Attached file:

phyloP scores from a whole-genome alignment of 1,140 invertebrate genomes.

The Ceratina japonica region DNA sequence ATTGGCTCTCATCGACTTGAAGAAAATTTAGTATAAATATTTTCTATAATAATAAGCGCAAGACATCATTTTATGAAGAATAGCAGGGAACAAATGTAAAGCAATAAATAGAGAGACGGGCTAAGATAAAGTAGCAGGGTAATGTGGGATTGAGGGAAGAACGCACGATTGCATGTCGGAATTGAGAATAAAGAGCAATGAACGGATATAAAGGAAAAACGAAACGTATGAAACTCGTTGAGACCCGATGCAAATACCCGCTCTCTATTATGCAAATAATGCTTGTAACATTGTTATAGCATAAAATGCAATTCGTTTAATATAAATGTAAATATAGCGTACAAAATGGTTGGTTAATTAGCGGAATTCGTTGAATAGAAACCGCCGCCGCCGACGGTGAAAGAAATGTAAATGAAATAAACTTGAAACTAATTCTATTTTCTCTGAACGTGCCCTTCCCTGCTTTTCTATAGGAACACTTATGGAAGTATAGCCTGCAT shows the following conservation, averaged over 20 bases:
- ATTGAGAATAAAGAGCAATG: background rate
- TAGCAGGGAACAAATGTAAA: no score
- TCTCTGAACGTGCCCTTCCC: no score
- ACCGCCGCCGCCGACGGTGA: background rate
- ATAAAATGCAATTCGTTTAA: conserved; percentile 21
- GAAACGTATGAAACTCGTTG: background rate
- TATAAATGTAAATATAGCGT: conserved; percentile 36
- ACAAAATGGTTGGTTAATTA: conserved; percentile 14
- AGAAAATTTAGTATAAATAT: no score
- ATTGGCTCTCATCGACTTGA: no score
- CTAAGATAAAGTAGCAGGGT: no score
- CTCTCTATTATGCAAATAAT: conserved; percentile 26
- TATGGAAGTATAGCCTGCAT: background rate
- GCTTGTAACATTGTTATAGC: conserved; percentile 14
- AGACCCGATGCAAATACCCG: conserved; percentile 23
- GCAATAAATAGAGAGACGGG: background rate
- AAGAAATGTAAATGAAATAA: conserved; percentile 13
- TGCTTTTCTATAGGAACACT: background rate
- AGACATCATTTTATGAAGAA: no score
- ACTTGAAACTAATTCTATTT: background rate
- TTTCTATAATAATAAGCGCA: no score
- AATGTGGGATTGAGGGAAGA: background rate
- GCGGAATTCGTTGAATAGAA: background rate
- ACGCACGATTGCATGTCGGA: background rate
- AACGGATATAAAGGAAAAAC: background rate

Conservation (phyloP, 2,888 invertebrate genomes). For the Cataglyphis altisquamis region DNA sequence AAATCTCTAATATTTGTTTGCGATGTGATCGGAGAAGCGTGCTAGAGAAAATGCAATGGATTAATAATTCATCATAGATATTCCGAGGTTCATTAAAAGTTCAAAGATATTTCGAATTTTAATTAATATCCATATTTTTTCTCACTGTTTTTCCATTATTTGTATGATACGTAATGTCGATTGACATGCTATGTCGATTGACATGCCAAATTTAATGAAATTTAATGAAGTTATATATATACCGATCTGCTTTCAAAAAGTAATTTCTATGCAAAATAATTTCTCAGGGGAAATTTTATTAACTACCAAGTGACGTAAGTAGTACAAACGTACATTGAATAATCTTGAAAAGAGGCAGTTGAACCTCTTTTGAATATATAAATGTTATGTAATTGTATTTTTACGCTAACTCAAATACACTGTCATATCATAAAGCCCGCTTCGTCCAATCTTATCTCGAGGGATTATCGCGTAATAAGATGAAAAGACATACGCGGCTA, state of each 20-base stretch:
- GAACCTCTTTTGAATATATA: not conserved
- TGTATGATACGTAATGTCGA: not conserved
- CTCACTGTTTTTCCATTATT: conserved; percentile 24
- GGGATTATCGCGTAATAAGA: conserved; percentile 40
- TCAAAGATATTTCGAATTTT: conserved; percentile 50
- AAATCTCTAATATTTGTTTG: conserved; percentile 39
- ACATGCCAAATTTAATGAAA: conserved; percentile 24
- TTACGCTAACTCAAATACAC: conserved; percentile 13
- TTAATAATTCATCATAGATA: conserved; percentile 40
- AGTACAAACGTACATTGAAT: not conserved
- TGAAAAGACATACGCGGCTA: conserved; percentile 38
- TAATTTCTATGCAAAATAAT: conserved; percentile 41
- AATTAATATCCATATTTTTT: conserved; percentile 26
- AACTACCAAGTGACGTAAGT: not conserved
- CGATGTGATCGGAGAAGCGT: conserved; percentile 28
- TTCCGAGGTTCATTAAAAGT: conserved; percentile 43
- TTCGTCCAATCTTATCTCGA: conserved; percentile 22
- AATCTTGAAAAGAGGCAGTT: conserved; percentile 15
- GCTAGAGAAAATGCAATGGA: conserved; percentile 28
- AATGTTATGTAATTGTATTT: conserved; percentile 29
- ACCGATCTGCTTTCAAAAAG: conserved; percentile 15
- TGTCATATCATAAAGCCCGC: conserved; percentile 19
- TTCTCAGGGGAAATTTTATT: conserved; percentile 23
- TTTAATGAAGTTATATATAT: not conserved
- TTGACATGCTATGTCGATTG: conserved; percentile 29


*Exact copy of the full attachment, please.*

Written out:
phyloP scores from a whole-genome alignment of 1,140 invertebrate genomes.

The Ceratina japonica region DNA sequence ATTGGCTCTCATCGACTTGAAGAAAATTTAGTATAAATATTTTCTATAATAATAAGCGCAAGACATCATTTTATGAAGAATAGCAGGGAACAAATGTAAAGCAATAAATAGAGAGACGGGCTAAGATAAAGTAGCAGGGTAATGTGGGATTGAGGGAAGAACGCACGATTGCATGTCGGAATTGAGAATAAAGAGCAATGAACGGATATAAAGGAAAAACGAAACGTATGAAACTCGTTGAGACCCGATGCAAATACCCGCTCTCTATTATGCAAATAATGCTTGTAACATTGTTATAGCATAAAATGCAATTCGTTTAATATAAATGTAAATATAGCGTACAAAATGGTTGGTTAATTAGCGGAATTCGTTGAATAGAAACCGCCGCCGCCGACGGTGAAAGAAATGTAAATGAAATAAACTTGAAACTAATTCTATTTTCTCTGAACGTGCCCTTCCCTGCTTTTCTATAGGAACACTTATGGAAGTATAGCCTGCAT shows the following conservation, averaged over 20 bases:
- ATTGAGAATAAAGAGCAATG: background rate
- TAGCAGGGAACAAATGTAAA: no score
- TCTCTGAACGTGCCCTTCCC: no score
- ACCGCCGCCGCCGACGGTGA: background rate
- ATAAAATGCAATTCGTTTAA: conserved; percentile 21
- GAAACGTATGAAACTCGTTG: background rate
- TATAAATGTAAATATAGCGT: conserved; percentile 36
- ACAAAATGGTTGGTTAATTA: conserved; percentile 14
- AGAAAATTTAGTATAAATAT: no score
- ATTGGCTCTCATCGACTTGA: no score
- CTAAGATAAAGTAGCAGGGT: no score
- CTCTCTATTATGCAAATAAT: conserved; percentile 26
- TATGGAAGTATAGCCTGCAT: background rate
- GCTTGTAACATTGTTATAGC: conserved; percentile 14
- AGACCCGATGCAAATACCCG: conserved; percentile 23
- GCAATAAATAGAGAGACGGG: background rate
- AAGAAATGTAAATGAAATAA: conserved; percentile 13
- TGCTTTTCTATAGGAACACT: background rate
- AGACATCATTTTATGAAGAA: no score
- ACTTGAAACTAATTCTATTT: background rate
- TTTCTATAATAATAAGCGCA: no score
- AATGTGGGATTGAGGGAAGA: background rate
- GCGGAATTCGTTGAATAGAA: background rate
- ACGCACGATTGCATGTCGGA: background rate
- AACGGATATAAAGGAAAAAC: background rate

Conservation (phyloP, 2,888 invertebrate genomes). For the Cataglyphis altisquamis region DNA sequence AAATCTCTAATATTTGTTTGCGATGTGATCGGAGAAGCGTGCTAGAGAAAATGCAATGGATTAATAATTCATCATAGATATTCCGAGGTTCATTAAAAGTTCAAAGATATTTCGAATTTTAATTAATATCCATATTTTTTCTCACTGTTTTTCCATTATTTGTATGATACGTAATGTCGATTGACATGCTATGTCGATTGACATGCCAAATTTAATGAAATTTAATGAAGTTATATATATACCGATCTGCTTTCAAAAAGTAATTTCTATGCAAAATAATTTCTCAGGGGAAATTTTATTAACTACCAAGTGACGTAAGTAGTACAAACGTACATTGAATAATCTTGAAAAGAGGCAGTTGAACCTCTTTTGAATATATAAATGTTATGTAATTGTATTTTTACGCTAACTCAAATACACTGTCATATCATAAAGCCCGCTTCGTCCAATCTTATCTCGAGGGATTATCGCGTAATAAGATGAAAAGACATACGCGGCTA, state of each 20-base stretch:
- GAACCTCTTTTGAATATATA: not conserved
- TGTATGATACGTAATGTCGA: not conserved
- CTCACTGTTTTTCCATTATT: conserved; percentile 24
- GGGATTATCGCGTAATAAGA: conserved; percentile 40
- TCAAAGATATTTCGAATTTT: conserved; percentile 50
- AAATCTCTAATATTTGTTTG: conserved; percentile 39
- ACATGCCAAATTTAATGAAA: conserved; percentile 24
- TTACGCTAACTCAAATACAC: conserved; percentile 13
- TTAATAATTCATCATAGATA: conserved; percentile 40
- AGTACAAACGTACATTGAAT: not conserved
- TGAAAAGACATACGCGGCTA: conserved; percentile 38
- TAATTTCTATGCAAAATAAT: conserved; percentile 41
- AATTAATATCCATATTTTTT: conserved; percentile 26
- AACTACCAAGTGACGTAAGT: not conserved
- CGATGTGATCGGAGAAGCGT: conserved; percentile 28
- TTCCGAGGTTCATTAAAAGT: conserved; percentile 43
- TTCGTCCAATCTTATCTCGA: conserved; percentile 22
- AATCTTGAAAAGAGGCAGTT: conserved; percentile 15
- GCTAGAGAAAATGCAATGGA: conserved; percentile 28
- AATGTTATGTAATTGTATTT: conserved; percentile 29
- ACCGATCTGCTTTCAAAAAG: conserved; percentile 15
- TGTCATATCATAAAGCCCGC: conserved; percentile 19
- TTCTCAGGGGAAATTTTATT: conserved; percentile 23
- TTTAATGAAGTTATATATAT: not conserved
- TTGACATGCTATGTCGATTG: conserved; percentile 29